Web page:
How Nova Scotia Delivered 400,000 Rapid COVID Tests in the Blink of an Eye

HALIFAX – Enter a Nova Scotia public library.

Say a reasonable facsimile of: “Can I have a rapid COVID test kit, please?”

Come out with a box containing five rapid COVID-19 tests.

That’s it. Simple as that. No problem. Without ruffling. Penniless.

An important caveat though: if you haven’t already done so, you may be out of luck.

This is because the vast majority of the 400,000 rapid tests that the Nova Scotia government distributed through the provincial library system as of Monday were discontinued almost immediately, even with a limit of one per person. By Tuesday morning, library officials said, most branches were closed.

A man enters the Tantallon branch of the Halifax Public Library after he ran out of rapid COVID tests in Tantallon, NS, on December 14.

As Ontario moves to expand its rapid test distribution, Nova Scotia has been at the forefront of national efforts to democratize testing, and acceptance has been noted.

“We are impressed by Nova Scotia’s commitment to testing,” said Health and Wellness spokesperson Marla McInnis.

He said the province expects another 400,000 tests from the federal government next week; They will also be distributed to the general public through libraries and, judging from the demand in the various branches, they are not expected to last long either.

It is simply the latest chapter in Nova Scotia’s affinity for rapid testing, an ongoing push by the provincial government for take-home testing to reach as many people as possible.

Almost weekly, the province announces new pop-up rapid test sites in public buildings, legion halls, community centers and libraries. Home kits are also distributed from these sites, as well as through a Public Health mobile unit.

Volunteer Imelda Montinola introduces travelers arriving at Halifax Stanfield International Airport with rapid COVID-19 tests.

Home test kits are sent home with elementary school children, pre-primary through sixth grade.

And if you’re flying into Halifax Stanfield International Airport right now, you’ll be greeted by volunteers in Christmas hats offering a free quick test or two to take home. Those tests, more than 100,000 of them, have been delivered to the airport since March of this year, although mostly without the festive headdress.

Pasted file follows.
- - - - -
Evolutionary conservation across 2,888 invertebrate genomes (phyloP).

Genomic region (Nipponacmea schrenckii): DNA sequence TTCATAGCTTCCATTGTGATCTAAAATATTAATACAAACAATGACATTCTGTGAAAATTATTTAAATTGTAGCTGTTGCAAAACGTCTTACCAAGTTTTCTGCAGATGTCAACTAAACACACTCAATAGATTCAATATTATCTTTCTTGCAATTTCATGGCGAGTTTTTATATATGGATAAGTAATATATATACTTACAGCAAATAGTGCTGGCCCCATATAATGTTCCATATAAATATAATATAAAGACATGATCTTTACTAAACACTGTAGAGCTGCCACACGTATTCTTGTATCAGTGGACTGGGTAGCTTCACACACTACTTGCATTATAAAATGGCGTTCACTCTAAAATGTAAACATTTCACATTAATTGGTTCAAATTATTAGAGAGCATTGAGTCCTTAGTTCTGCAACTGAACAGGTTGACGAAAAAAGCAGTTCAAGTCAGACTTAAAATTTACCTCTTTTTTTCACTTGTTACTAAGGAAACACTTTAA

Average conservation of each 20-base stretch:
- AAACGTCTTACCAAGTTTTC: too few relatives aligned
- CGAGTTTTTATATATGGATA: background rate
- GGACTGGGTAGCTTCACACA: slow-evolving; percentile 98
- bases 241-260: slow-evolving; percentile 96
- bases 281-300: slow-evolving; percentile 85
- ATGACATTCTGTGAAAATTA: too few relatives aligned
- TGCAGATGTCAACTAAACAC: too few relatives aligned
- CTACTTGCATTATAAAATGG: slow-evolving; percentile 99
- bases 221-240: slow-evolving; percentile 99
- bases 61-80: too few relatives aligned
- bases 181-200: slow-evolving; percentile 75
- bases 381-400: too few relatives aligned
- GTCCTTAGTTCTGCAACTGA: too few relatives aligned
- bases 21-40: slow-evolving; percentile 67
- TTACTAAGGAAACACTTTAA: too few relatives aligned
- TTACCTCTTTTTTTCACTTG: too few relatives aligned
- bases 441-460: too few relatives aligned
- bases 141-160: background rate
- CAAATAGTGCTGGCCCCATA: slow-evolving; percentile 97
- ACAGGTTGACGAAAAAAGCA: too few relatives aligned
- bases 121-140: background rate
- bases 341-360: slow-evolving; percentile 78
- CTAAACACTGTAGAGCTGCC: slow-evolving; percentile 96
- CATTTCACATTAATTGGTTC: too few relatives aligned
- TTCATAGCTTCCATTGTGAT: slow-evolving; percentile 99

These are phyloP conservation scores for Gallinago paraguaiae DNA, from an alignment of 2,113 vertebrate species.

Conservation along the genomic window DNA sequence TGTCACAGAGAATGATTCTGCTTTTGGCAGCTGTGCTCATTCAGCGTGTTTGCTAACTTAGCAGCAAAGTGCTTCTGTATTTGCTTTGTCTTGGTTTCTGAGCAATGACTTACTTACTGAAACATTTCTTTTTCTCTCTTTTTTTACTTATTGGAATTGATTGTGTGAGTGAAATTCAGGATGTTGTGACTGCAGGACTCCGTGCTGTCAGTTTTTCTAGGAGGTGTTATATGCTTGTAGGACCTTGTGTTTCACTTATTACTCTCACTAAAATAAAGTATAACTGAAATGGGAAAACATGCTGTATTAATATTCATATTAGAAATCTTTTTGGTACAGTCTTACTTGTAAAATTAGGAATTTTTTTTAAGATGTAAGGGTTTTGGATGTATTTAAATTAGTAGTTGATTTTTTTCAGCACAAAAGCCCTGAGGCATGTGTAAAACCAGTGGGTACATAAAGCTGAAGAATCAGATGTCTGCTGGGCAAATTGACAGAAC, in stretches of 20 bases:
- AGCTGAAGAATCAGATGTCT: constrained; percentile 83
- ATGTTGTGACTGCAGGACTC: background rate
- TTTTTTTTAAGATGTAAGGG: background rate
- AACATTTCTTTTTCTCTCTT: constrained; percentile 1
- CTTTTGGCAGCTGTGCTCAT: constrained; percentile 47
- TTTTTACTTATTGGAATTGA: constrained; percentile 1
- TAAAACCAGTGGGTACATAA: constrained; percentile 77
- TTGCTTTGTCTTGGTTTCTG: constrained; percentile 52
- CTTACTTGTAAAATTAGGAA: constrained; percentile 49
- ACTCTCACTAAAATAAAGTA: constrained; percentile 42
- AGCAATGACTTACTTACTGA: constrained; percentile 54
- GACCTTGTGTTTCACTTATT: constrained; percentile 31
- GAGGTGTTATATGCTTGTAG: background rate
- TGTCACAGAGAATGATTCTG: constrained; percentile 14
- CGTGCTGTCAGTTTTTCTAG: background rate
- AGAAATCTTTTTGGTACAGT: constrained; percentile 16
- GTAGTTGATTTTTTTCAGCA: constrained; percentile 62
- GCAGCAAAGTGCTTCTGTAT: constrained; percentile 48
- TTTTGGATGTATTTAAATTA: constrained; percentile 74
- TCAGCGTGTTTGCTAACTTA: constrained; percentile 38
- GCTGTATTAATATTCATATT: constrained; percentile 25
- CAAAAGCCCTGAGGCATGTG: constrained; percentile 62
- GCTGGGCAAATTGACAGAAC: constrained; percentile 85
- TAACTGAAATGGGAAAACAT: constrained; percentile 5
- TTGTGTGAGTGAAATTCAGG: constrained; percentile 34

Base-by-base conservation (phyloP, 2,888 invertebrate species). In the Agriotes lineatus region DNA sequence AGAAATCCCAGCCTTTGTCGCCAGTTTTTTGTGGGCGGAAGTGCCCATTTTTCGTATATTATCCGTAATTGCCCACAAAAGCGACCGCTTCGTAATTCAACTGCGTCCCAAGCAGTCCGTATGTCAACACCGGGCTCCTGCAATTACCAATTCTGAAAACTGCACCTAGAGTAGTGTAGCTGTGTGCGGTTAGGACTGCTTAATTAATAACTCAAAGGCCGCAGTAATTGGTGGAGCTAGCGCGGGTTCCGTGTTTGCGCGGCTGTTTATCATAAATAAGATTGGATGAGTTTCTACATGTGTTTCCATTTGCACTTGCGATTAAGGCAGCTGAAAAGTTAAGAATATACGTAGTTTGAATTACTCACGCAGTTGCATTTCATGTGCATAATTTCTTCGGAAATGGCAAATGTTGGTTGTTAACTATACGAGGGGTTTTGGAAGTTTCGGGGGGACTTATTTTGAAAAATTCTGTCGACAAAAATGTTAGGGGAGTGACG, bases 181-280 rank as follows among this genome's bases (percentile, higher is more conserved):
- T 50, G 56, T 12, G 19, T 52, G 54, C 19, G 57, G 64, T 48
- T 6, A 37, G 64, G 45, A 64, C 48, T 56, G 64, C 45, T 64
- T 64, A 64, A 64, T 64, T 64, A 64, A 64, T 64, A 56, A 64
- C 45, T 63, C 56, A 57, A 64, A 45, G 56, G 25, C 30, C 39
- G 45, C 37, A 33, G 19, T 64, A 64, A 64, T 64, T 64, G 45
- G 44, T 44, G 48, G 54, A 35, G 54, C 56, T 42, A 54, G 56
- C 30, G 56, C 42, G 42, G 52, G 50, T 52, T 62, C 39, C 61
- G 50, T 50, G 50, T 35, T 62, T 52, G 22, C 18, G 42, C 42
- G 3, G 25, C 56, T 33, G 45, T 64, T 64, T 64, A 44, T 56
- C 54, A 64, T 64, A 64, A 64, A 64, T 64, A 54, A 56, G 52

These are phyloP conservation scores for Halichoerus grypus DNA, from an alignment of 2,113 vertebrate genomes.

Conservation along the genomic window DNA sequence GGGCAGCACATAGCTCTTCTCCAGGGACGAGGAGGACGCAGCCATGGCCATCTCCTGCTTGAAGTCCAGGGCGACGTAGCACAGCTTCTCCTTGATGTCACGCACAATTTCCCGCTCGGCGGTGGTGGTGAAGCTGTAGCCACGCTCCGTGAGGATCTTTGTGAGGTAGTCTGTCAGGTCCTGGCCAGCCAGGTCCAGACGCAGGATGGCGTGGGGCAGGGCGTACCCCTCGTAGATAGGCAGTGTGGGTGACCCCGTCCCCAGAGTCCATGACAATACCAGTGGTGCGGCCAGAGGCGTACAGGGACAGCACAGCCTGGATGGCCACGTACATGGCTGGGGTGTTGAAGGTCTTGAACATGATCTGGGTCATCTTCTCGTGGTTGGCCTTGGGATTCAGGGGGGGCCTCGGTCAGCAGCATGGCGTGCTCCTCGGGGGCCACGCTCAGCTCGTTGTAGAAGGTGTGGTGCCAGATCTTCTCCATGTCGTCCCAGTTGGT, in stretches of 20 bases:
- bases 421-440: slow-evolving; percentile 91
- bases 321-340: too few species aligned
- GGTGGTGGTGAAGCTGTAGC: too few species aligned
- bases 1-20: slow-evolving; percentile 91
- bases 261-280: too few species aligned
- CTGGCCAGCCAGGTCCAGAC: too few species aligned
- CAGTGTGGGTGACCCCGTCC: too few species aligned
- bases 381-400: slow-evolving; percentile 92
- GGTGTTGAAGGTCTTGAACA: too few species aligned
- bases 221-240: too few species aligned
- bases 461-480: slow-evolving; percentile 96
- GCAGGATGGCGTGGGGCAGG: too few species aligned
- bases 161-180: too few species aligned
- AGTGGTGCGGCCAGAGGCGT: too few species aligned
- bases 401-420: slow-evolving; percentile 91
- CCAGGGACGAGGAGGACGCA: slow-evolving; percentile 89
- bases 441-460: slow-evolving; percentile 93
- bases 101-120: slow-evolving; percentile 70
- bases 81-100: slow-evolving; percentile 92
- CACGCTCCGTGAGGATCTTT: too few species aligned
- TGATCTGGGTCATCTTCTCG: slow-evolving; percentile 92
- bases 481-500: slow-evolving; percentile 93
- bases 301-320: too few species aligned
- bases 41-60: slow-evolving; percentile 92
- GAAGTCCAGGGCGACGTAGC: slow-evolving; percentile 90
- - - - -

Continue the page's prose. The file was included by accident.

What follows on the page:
It is not known to what extent rapid tests have been responsible for the low rate of COVID-19 cases in the province, but it appears that at least Ontario is taking notice.

In Ontario, which had previously limited its distribution of rapid tests to certain high-risk companies, schools and regions, there is pressure on the general public to reach out to more free rapid tests.

“The province will launch a Christmas test bombardment next week to offer voluntary rapid antigen detection to asymptomatic people at no charge,” Health Ministry spokeswoman Anna Miller said in an email. “Two million rapid tests will be provided at emerging test sites in high-traffic environments such as shopping malls, retail stores, holiday markets and transit centers.”

Welcome to Halifax?  here's your rapid COVID test.  Volunteer Imelda Montinola, along with Heather Patterson, left, hand out test kits to passengers at the airport Tuesday.

In Nova Scotia’s approach, it is making use of an existing built-in distribution network to rapidly test residents, one it had previously used at the start of the pandemic to distribute masks.

“Within each of our regional library systems, we have our own distribution network,” said Åsa Kachan, chief librarian and general manager of Halifax Public Libraries. “Every day at the Halifax Public Library, we have trucks moving between our locations.

“What it means is that the province can take advantage of our existing distribution networks within our districts and use them to distribute things beyond the books.”

On the receiving end, those library branches are often central and well known to the communities they serve. And that means easy access to rapid test kits for residents, he said.

“A lot of the success we’ve had during COVID has been just tapping into that sense of trust that exists in the community for the public library and that has meant that people honestly know that that mask will be free or that the trial will be free because the library offers free services. “

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